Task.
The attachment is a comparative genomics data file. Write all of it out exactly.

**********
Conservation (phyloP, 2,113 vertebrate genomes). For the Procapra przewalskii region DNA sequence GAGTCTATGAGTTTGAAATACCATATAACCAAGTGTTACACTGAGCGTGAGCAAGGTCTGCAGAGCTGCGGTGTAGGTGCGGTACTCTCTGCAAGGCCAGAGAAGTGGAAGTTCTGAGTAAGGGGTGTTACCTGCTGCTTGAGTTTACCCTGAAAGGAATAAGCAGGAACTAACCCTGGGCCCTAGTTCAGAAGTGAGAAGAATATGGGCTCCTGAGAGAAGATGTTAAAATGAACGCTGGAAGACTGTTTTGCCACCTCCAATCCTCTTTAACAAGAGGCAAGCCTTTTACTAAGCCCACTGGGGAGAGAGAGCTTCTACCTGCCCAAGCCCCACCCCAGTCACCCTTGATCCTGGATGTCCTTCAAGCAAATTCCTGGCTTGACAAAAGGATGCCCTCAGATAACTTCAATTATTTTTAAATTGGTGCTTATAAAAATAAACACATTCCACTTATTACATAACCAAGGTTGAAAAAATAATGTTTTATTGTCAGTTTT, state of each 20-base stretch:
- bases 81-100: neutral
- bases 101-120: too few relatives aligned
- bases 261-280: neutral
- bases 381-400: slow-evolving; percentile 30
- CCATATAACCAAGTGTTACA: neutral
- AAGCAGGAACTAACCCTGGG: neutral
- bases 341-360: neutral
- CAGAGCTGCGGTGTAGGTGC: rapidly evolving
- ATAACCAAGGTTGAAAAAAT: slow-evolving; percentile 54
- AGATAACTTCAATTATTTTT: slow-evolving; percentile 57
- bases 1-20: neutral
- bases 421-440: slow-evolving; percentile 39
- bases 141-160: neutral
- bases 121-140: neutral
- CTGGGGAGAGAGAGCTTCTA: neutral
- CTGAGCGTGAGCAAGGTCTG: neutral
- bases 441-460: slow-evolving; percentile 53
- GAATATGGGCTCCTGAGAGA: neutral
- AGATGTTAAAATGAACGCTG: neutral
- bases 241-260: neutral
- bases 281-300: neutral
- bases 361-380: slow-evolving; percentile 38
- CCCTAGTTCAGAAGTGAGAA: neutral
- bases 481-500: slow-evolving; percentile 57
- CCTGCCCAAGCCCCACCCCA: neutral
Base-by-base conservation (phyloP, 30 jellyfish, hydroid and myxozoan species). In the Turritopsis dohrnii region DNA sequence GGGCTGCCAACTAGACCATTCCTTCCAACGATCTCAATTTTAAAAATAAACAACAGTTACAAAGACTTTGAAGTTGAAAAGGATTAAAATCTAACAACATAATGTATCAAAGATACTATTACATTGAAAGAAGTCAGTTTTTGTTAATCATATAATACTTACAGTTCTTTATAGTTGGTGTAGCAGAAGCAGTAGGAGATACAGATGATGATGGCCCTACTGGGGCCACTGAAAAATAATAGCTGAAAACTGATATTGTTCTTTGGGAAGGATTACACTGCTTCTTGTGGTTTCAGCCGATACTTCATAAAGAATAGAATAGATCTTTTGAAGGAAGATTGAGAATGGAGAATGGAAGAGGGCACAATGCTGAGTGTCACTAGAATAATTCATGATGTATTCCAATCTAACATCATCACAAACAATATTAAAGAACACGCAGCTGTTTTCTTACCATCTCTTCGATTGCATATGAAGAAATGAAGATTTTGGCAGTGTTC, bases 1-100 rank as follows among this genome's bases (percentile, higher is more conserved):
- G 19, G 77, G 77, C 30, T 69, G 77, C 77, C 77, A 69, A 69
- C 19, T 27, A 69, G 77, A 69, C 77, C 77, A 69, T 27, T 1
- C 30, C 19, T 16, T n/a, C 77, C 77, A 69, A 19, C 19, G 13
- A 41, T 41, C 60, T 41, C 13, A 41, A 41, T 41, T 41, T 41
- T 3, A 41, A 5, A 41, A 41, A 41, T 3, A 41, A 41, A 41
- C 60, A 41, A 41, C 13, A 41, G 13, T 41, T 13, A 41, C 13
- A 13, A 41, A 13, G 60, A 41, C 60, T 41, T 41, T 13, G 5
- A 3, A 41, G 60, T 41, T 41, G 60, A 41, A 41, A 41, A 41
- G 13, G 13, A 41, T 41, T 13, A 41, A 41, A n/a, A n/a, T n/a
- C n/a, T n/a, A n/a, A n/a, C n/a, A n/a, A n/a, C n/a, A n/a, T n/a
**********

Conservation (phyloP, 2,113 vertebrate genomes). For the Procapra przewalskii region DNA sequence GAGTCTATGAGTTTGAAATACCATATAACCAAGTGTTACACTGAGCGTGAGCAAGGTCTGCAGAGCTGCGGTGTAGGTGCGGTACTCTCTGCAAGGCCAGAGAAGTGGAAGTTCTGAGTAAGGGGTGTTACCTGCTGCTTGAGTTTACCCTGAAAGGAATAAGCAGGAACTAACCCTGGGCCCTAGTTCAGAAGTGAGAAGAATATGGGCTCCTGAGAGAAGATGTTAAAATGAACGCTGGAAGACTGTTTTGCCACCTCCAATCCTCTTTAACAAGAGGCAAGCCTTTTACTAAGCCCACTGGGGAGAGAGAGCTTCTACCTGCCCAAGCCCCACCCCAGTCACCCTTGATCCTGGATGTCCTTCAAGCAAATTCCTGGCTTGACAAAAGGATGCCCTCAGATAACTTCAATTATTTTTAAATTGGTGCTTATAAAAATAAACACATTCCACTTATTACATAACCAAGGTTGAAAAAATAATGTTTTATTGTCAGTTTT, state of each 20-base stretch:
- bases 81-100: neutral
- bases 101-120: too few relatives aligned
- bases 261-280: neutral
- bases 381-400: slow-evolving; percentile 30
- CCATATAACCAAGTGTTACA: neutral
- AAGCAGGAACTAACCCTGGG: neutral
- bases 341-360: neutral
- CAGAGCTGCGGTGTAGGTGC: rapidly evolving
- ATAACCAAGGTTGAAAAAAT: slow-evolving; percentile 54
- AGATAACTTCAATTATTTTT: slow-evolving; percentile 57
- bases 1-20: neutral
- bases 421-440: slow-evolving; percentile 39
- bases 141-160: neutral
- bases 121-140: neutral
- CTGGGGAGAGAGAGCTTCTA: neutral
- CTGAGCGTGAGCAAGGTCTG: neutral
- bases 441-460: slow-evolving; percentile 53
- GAATATGGGCTCCTGAGAGA: neutral
- AGATGTTAAAATGAACGCTG: neutral
- bases 241-260: neutral
- bases 281-300: neutral
- bases 361-380: slow-evolving; percentile 38
- CCCTAGTTCAGAAGTGAGAA: neutral
- bases 481-500: slow-evolving; percentile 57
- CCTGCCCAAGCCCCACCCCA: neutral
Base-by-base conservation (phyloP, 30 jellyfish, hydroid and myxozoan species). In the Turritopsis dohrnii region DNA sequence GGGCTGCCAACTAGACCATTCCTTCCAACGATCTCAATTTTAAAAATAAACAACAGTTACAAAGACTTTGAAGTTGAAAAGGATTAAAATCTAACAACATAATGTATCAAAGATACTATTACATTGAAAGAAGTCAGTTTTTGTTAATCATATAATACTTACAGTTCTTTATAGTTGGTGTAGCAGAAGCAGTAGGAGATACAGATGATGATGGCCCTACTGGGGCCACTGAAAAATAATAGCTGAAAACTGATATTGTTCTTTGGGAAGGATTACACTGCTTCTTGTGGTTTCAGCCGATACTTCATAAAGAATAGAATAGATCTTTTGAAGGAAGATTGAGAATGGAGAATGGAAGAGGGCACAATGCTGAGTGTCACTAGAATAATTCATGATGTATTCCAATCTAACATCATCACAAACAATATTAAAGAACACGCAGCTGTTTTCTTACCATCTCTTCGATTGCATATGAAGAAATGAAGATTTTGGCAGTGTTC, bases 1-100 rank as follows among this genome's bases (percentile, higher is more conserved):
- G 19, G 77, G 77, C 30, T 69, G 77, C 77, C 77, A 69, A 69
- C 19, T 27, A 69, G 77, A 69, C 77, C 77, A 69, T 27, T 1
- C 30, C 19, T 16, T n/a, C 77, C 77, A 69, A 19, C 19, G 13
- A 41, T 41, C 60, T 41, C 13, A 41, A 41, T 41, T 41, T 41
- T 3, A 41, A 5, A 41, A 41, A 41, T 3, A 41, A 41, A 41
- C 60, A 41, A 41, C 13, A 41, G 13, T 41, T 13, A 41, C 13
- A 13, A 41, A 13, G 60, A 41, C 60, T 41, T 41, T 13, G 5
- A 3, A 41, G 60, T 41, T 41, G 60, A 41, A 41, A 41, A 41
- G 13, G 13, A 41, T 41, T 13, A 41, A 41, A n/a, A n/a, T n/a
- C n/a, T n/a, A n/a, A n/a, C n/a, A n/a, A n/a, C n/a, A n/a, T n/a